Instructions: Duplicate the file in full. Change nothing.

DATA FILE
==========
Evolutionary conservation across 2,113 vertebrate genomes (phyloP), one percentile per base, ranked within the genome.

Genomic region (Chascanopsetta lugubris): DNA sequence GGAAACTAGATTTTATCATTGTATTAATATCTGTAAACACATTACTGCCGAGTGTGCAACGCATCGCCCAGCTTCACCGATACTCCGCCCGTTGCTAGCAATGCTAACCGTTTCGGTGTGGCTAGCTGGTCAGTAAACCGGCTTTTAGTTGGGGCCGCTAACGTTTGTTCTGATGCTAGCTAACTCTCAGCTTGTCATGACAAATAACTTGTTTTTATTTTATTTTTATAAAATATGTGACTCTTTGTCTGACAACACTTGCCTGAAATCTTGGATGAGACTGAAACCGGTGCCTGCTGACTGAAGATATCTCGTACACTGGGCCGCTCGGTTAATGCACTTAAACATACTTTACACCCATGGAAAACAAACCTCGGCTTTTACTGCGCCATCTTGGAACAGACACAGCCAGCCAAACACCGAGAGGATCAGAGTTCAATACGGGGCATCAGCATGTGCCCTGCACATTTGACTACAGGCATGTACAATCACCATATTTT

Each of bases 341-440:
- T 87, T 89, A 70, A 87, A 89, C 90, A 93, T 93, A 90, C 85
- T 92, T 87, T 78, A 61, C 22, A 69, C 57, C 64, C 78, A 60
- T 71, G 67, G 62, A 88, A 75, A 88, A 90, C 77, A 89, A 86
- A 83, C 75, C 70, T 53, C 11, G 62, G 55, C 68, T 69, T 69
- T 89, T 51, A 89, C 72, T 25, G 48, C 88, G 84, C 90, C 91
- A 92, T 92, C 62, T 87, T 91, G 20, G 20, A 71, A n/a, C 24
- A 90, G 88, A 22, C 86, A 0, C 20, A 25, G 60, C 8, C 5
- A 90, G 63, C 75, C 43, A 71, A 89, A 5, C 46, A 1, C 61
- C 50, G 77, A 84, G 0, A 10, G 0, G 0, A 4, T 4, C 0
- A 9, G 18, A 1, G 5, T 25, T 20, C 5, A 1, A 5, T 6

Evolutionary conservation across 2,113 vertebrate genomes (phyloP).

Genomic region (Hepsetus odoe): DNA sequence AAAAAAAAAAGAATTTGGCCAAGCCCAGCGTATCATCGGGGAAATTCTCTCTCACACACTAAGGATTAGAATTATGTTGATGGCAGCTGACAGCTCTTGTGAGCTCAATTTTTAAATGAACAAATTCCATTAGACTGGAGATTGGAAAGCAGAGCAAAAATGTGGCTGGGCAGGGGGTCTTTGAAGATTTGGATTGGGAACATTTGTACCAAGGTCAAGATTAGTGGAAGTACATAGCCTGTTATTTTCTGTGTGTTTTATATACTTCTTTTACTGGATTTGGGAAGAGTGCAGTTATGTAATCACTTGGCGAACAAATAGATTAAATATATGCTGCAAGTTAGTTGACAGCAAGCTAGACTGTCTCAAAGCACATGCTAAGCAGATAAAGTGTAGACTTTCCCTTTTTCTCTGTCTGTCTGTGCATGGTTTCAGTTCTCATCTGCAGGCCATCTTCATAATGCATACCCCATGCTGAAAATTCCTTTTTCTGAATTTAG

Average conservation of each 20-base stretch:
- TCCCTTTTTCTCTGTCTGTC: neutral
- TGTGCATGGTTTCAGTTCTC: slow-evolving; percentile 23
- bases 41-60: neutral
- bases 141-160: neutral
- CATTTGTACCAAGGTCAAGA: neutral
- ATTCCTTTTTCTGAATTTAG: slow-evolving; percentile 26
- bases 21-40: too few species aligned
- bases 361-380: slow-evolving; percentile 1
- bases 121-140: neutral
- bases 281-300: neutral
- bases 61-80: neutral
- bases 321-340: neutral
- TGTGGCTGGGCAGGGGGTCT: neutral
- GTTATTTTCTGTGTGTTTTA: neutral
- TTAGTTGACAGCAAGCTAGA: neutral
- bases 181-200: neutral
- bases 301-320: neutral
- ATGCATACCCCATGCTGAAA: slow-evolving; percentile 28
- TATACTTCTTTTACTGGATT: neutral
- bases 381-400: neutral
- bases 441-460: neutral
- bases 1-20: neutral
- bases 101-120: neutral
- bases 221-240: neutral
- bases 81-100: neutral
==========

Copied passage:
Evolutionary conservation across 2,113 vertebrate genomes (phyloP), one percentile per base, ranked within the genome.

Genomic region (Chascanopsetta lugubris): DNA sequence GGAAACTAGATTTTATCATTGTATTAATATCTGTAAACACATTACTGCCGAGTGTGCAACGCATCGCCCAGCTTCACCGATACTCCGCCCGTTGCTAGCAATGCTAACCGTTTCGGTGTGGCTAGCTGGTCAGTAAACCGGCTTTTAGTTGGGGCCGCTAACGTTTGTTCTGATGCTAGCTAACTCTCAGCTTGTCATGACAAATAACTTGTTTTTATTTTATTTTTATAAAATATGTGACTCTTTGTCTGACAACACTTGCCTGAAATCTTGGATGAGACTGAAACCGGTGCCTGCTGACTGAAGATATCTCGTACACTGGGCCGCTCGGTTAATGCACTTAAACATACTTTACACCCATGGAAAACAAACCTCGGCTTTTACTGCGCCATCTTGGAACAGACACAGCCAGCCAAACACCGAGAGGATCAGAGTTCAATACGGGGCATCAGCATGTGCCCTGCACATTTGACTACAGGCATGTACAATCACCATATTTT

Each of bases 341-440:
- T 87, T 89, A 70, A 87, A 89, C 90, A 93, T 93, A 90, C 85
- T 92, T 87, T 78, A 61, C 22, A 69, C 57, C 64, C 78, A 60
- T 71, G 67, G 62, A 88, A 75, A 88, A 90, C 77, A 89, A 86
- A 83, C 75, C 70, T 53, C 11, G 62, G 55, C 68, T 69, T 69
- T 89, T 51, A 89, C 72, T 25, G 48, C 88, G 84, C 90, C 91
- A 92, T 92, C 62, T 87, T 91, G 20, G 20, A 71, A n/a, C 24
- A 90, G 88, A 22, C 86, A 0, C 20, A 25, G 60, C 8, C 5
- A 90, G 63, C 75, C 43, A 71, A 89, A 5, C 46, A 1, C 61
- C 50, G 77, A 84, G 0, A 10, G 0, G 0, A 4, T 4, C 0
- A 9, G 18, A 1, G 5, T 25, T 20, C 5, A 1, A 5, T 6

Evolutionary conservation across 2,113 vertebrate genomes (phyloP).

Genomic region (Hepsetus odoe): DNA sequence AAAAAAAAAAGAATTTGGCCAAGCCCAGCGTATCATCGGGGAAATTCTCTCTCACACACTAAGGATTAGAATTATGTTGATGGCAGCTGACAGCTCTTGTGAGCTCAATTTTTAAATGAACAAATTCCATTAGACTGGAGATTGGAAAGCAGAGCAAAAATGTGGCTGGGCAGGGGGTCTTTGAAGATTTGGATTGGGAACATTTGTACCAAGGTCAAGATTAGTGGAAGTACATAGCCTGTTATTTTCTGTGTGTTTTATATACTTCTTTTACTGGATTTGGGAAGAGTGCAGTTATGTAATCACTTGGCGAACAAATAGATTAAATATATGCTGCAAGTTAGTTGACAGCAAGCTAGACTGTCTCAAAGCACATGCTAAGCAGATAAAGTGTAGACTTTCCCTTTTTCTCTGTCTGTCTGTGCATGGTTTCAGTTCTCATCTGCAGGCCATCTTCATAATGCATACCCCATGCTGAAAATTCCTTTTTCTGAATTTAG

Average conservation of each 20-base stretch:
- TCCCTTTTTCTCTGTCTGTC: neutral
- TGTGCATGGTTTCAGTTCTC: slow-evolving; percentile 23
- bases 41-60: neutral
- bases 141-160: neutral
- CATTTGTACCAAGGTCAAGA: neutral
- ATTCCTTTTTCTGAATTTAG: slow-evolving; percentile 26
- bases 21-40: too few species aligned
- bases 361-380: slow-evolving; percentile 1
- bases 121-140: neutral
- bases 281-300: neutral
- bases 61-80: neutral
- bases 321-340: neutral
- TGTGGCTGGGCAGGGGGTCT: neutral
- GTTATTTTCTGTGTGTTTTA: neutral
- TTAGTTGACAGCAAGCTAGA: neutral
- bases 181-200: neutral
- bases 301-320: neutral
- ATGCATACCCCATGCTGAAA: slow-evolving; percentile 28
- TATACTTCTTTTACTGGATT: neutral
- bases 381-400: neutral
- bases 441-460: neutral
- bases 1-20: neutral
- bases 101-120: neutral
- bases 221-240: neutral
- bases 81-100: neutral